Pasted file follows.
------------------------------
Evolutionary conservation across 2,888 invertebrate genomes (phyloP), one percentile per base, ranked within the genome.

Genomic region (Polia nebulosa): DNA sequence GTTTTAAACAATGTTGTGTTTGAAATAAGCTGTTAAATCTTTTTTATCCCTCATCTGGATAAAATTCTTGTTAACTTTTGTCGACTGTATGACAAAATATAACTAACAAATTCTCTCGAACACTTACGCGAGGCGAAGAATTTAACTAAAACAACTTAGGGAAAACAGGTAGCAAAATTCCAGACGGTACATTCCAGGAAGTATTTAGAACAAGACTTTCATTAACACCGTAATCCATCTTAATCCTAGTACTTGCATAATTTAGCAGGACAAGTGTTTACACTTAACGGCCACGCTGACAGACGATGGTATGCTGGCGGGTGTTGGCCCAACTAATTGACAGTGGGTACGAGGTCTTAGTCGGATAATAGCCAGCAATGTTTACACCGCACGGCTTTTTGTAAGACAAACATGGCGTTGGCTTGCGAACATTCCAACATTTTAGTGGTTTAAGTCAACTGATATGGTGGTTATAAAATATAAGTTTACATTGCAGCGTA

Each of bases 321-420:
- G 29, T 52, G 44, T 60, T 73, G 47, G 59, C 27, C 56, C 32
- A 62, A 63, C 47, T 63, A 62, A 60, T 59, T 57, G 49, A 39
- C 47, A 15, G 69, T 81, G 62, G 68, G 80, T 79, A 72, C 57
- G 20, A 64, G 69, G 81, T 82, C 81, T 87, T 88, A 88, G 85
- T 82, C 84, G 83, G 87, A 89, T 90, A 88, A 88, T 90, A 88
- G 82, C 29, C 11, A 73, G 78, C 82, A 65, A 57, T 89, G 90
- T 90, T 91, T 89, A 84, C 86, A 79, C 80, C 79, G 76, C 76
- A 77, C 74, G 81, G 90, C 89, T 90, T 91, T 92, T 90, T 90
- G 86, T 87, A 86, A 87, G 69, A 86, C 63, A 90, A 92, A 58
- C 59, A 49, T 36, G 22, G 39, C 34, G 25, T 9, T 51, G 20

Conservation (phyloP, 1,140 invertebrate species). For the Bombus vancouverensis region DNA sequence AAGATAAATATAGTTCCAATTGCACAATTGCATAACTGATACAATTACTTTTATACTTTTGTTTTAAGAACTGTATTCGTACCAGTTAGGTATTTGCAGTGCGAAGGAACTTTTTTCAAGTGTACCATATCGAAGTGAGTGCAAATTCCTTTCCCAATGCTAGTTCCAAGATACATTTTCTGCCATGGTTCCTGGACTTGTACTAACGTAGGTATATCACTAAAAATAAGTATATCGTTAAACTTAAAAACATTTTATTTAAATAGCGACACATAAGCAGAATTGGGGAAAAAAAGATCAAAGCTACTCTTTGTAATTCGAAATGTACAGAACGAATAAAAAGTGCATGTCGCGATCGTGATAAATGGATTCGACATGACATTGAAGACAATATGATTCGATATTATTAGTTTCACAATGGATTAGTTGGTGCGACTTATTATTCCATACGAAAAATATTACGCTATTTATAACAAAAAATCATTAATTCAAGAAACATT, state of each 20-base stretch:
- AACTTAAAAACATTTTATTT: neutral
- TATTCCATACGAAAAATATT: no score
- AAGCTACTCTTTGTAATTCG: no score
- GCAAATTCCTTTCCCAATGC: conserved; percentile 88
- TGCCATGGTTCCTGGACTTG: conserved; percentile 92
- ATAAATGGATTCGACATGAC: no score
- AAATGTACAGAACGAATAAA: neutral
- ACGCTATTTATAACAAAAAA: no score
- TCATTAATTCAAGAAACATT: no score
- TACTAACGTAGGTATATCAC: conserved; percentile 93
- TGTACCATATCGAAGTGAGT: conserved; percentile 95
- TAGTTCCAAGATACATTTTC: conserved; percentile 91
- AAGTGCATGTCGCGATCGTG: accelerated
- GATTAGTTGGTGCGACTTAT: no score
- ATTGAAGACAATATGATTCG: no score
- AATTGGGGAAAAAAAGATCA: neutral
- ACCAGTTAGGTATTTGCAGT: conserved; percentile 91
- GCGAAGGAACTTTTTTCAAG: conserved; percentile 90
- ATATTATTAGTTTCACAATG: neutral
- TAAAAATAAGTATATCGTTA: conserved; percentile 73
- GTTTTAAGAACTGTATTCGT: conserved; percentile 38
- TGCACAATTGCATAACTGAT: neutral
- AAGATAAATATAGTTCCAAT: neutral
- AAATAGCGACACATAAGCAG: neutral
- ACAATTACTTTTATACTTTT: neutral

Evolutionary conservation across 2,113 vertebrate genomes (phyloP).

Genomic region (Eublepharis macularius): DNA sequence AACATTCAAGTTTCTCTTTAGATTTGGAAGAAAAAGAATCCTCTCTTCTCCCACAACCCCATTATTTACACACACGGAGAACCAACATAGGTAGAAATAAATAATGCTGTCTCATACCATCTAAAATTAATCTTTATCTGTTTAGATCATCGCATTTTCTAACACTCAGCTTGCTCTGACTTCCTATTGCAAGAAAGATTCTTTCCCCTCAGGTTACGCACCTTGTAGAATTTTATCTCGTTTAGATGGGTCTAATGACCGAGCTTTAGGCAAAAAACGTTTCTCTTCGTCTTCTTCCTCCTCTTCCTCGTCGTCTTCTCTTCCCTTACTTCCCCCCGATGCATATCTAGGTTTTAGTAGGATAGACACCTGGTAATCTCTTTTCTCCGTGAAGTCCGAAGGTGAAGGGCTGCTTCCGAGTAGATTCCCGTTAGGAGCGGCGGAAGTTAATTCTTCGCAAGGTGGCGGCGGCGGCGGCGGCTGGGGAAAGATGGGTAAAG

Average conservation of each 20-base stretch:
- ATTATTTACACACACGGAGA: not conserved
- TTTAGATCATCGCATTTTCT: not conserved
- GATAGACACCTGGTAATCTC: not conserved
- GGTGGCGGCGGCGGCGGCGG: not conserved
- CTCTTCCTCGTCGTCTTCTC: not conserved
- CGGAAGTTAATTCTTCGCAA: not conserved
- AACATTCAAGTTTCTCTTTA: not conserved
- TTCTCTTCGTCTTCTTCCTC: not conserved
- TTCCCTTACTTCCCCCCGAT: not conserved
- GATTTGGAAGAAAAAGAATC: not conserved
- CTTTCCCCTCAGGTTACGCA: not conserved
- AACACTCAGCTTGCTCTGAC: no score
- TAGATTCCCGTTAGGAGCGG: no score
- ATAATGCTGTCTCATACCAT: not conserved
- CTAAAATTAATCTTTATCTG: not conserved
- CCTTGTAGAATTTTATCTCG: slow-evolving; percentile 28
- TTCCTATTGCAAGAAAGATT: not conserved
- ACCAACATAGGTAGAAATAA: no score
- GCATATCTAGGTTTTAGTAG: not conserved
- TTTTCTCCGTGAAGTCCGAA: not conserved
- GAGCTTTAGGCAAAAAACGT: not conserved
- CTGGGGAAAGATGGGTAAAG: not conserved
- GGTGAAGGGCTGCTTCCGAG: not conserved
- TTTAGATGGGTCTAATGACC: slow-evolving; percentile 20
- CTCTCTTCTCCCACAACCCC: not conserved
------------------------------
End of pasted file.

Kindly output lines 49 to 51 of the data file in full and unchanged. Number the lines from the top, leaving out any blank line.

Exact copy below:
- AACATTCAAGTTTCTCTTTA: not conserved
- TTCTCTTCGTCTTCTTCCTC: not conserved
- TTCCCTTACTTCCCCCCGAT: not conserved